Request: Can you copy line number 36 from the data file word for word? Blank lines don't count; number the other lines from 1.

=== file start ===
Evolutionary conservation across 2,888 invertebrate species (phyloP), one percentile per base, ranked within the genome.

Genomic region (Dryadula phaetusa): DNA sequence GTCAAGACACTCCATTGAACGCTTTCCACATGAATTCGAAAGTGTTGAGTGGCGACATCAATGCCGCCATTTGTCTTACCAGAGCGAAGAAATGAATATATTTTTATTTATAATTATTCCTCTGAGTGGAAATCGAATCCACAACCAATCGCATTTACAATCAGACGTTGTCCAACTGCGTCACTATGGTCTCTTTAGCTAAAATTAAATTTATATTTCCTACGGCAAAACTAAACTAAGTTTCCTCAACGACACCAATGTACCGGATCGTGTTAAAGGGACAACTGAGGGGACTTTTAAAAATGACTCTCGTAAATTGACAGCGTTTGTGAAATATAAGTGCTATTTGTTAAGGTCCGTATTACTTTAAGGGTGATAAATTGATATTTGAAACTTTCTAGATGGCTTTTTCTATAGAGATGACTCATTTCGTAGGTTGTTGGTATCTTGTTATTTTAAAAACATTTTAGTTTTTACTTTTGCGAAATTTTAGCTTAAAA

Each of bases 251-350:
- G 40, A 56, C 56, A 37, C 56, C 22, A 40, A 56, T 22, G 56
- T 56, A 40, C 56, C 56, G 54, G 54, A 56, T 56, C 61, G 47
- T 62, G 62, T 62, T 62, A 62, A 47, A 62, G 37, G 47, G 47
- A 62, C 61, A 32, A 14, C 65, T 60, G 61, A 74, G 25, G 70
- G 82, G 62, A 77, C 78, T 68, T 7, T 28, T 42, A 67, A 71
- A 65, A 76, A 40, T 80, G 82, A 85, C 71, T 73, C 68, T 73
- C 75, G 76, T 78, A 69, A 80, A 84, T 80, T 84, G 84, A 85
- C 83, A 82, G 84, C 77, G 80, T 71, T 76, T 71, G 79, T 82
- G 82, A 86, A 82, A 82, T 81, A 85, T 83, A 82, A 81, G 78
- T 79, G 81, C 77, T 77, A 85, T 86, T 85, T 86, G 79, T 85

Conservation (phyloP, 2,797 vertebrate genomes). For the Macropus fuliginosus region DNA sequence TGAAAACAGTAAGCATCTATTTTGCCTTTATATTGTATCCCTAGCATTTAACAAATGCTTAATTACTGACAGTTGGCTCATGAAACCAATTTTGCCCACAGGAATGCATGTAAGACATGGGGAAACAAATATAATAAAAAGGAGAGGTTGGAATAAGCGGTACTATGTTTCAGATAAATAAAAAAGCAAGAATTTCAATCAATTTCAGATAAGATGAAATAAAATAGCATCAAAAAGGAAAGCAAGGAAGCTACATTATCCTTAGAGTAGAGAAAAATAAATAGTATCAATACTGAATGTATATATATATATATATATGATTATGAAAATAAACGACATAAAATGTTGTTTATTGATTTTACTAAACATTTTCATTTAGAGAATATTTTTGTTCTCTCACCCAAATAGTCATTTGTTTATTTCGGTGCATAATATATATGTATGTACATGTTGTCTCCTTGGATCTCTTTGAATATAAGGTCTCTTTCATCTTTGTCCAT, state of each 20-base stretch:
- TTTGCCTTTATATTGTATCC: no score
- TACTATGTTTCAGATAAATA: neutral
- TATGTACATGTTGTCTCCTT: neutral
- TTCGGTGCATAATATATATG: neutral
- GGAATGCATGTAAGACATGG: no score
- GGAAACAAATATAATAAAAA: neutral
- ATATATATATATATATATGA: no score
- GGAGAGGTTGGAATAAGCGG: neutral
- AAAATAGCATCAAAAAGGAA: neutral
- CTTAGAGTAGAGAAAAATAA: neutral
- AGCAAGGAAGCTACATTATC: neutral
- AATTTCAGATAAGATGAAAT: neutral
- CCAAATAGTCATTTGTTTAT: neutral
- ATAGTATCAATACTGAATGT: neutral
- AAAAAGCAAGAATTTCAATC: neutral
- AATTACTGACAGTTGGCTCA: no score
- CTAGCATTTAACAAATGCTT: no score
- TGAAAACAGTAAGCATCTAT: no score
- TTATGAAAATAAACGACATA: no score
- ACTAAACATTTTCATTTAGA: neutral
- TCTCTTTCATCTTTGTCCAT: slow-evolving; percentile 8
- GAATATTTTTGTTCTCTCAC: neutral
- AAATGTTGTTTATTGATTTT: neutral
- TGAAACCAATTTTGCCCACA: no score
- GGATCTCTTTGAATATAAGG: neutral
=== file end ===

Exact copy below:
- GAATATTTTTGTTCTCTCAC: neutral